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Considering Leasing Commercial Property

Considering Leasing Commercial Property

20 Tips for those considering leasing a commercial property. Ken Gray, our Commercial Property Partner, notes 20 useful things that any prospective client should be aware of when considering leasing commercial property:

If you are leasing premises to a third party ensure that you know exactly who your tenant is. Only the named tenant is responsible for the tenant's obligations. This is particularly important when dealing with a company – it is not the holding company or the shareholders who are responsible. Consider whether you need a guarantee. If you are a tenant, make sure you know the extent of the premises you are leasing. Don't assume that what you are shown is what you'll get. Scots and English law differ. In Scottish leases, the Landlord and Tenant Act 1954 – under which an English tenant often has the right to renew his lease – does not apply. Have the premises been surveyed? – as the tenant you will be responsible for maintaining and possibly renewing the premises. The common law obligation on the landlord to keep the premises "wind and watertight" is expressly overridden in the vast majority of cases. Think carefully about the total cost of entering into a lease – the rent is only the beginning. The tenant may also have to pay a service charge or a management charge. A service charge is the repayment to the landlord of money paid out on the premises during the year. The management charge is levied by the landlord for managing the premises. You could try to negotiate a free rent period when fitting out and decorating leased premises before starting trading. Rent reviews in leases are designed to increase the rent to a level, which safeguards the landlord's investment in the premises. The lease will outline the basis of the review. Take care that when rent is reviewed it should not be affected by the value of any improvements made to the property. If there is disagreement over the level of reviewed rental, it can be referred to a surveyor acting independently as an arbiter or an expert. Before starting alterations check the lease. As well as obtaining the landlord's consent (if required), try to agree what can, or must, be removed on or before the lease ends. The landlord may be able to insist on the property being reinstated to its original layout at significant cost. The tenant will usually reimburse the landlord for arranging insurance cover on normal commercial competitive terms. Details of insurance premium and excess, which apply, should be checked to ensure the level of each is appropriate. Ensure that you know what risks are covered by the landlord's insurance. If damage is caused by a risk which is not insured, the tenant could become responsible for repairs and may have to continue paying rent. It may be prudent to have top-up insurance if particular risks are not covered by the landlord. If damage is caused by insured risks the landlord should be obliged to reinstate the premises within a stated period (usually 2 or 3 years) when rent is suspended. The tenant should be entitled to terminate the lease if reinstatement not completed in time. Check the provisions in the lease regulating the terms under which the tenant's interest in the lease may be assigned or the premises sub-let. In the absence of express provisions to the contrary, a tenant of an unfurnished urban lease is free to assign/sub-let. Joint and several liability of the outgoing tenant following a permitted assignation is only possible if there is express provision to this effect in the lease. Where there are common areas (e.g. car parks) the tenant should check the service charge provisions in the lease and service charge bills. The tenant should contribute to maintenance and repair of the common areas and not capital costs for additional/improvements unless agreed. Facilities covered by the service charge can also include cleaning, security staff and advertising or promotions – ensure costs likely to be included are known. Where a Standard Security has been granted (usually to a bank) the borrower must obtain the creditor's consent for any letting (Including sub-letting). The law gives certain protections to tenants. One is that, in the case of monetary irritancies (forfeitures), the landlord must, after the irritancy has been incurred, give the tenant a further fourteen days written notice (served by recorded delivery) to pay arrears. Only after fourteen days can a landlord proceed to enforce the irritancy. For a lease to be effectively terminated, a notice to quit must be served timeously by either landlord or tenant. If notice is not served, tacit relocation may take effect. This amounts to implied consent to the renewal of the lease. If the original term of the lease is for a year or more, renewal will be for a year. If the original term is for a term shorter than a year, the tacit renewal will be for the same period. The maximum length of a lease is now 175 years Ken Gray, Partner, Commercial Property.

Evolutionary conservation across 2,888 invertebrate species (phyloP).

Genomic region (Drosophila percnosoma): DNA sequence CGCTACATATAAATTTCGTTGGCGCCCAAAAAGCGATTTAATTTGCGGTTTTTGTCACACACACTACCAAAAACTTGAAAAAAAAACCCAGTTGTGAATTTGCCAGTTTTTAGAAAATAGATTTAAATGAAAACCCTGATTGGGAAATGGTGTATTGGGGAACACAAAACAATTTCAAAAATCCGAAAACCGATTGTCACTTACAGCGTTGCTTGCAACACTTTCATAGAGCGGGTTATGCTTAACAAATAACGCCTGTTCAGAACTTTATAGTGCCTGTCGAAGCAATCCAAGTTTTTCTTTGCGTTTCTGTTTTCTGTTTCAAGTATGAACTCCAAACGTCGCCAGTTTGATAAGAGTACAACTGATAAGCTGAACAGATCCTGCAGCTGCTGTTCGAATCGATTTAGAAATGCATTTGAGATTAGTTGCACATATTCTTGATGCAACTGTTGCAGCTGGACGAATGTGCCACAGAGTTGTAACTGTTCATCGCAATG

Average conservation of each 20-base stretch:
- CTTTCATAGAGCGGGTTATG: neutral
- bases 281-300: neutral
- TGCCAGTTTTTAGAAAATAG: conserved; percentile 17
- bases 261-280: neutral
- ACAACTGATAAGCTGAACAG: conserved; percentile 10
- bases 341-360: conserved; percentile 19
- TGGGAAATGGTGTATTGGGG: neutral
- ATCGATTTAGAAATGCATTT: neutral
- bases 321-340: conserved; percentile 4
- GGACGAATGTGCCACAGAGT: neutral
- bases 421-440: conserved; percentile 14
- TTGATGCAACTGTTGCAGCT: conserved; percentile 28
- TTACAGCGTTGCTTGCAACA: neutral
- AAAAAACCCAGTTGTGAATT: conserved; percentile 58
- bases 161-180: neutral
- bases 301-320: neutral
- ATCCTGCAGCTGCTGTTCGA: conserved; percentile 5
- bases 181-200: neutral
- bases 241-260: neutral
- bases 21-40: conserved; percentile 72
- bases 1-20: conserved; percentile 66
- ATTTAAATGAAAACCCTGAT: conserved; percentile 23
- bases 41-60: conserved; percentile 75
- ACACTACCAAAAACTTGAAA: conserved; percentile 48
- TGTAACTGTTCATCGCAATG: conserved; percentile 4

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Commercial Real Estate

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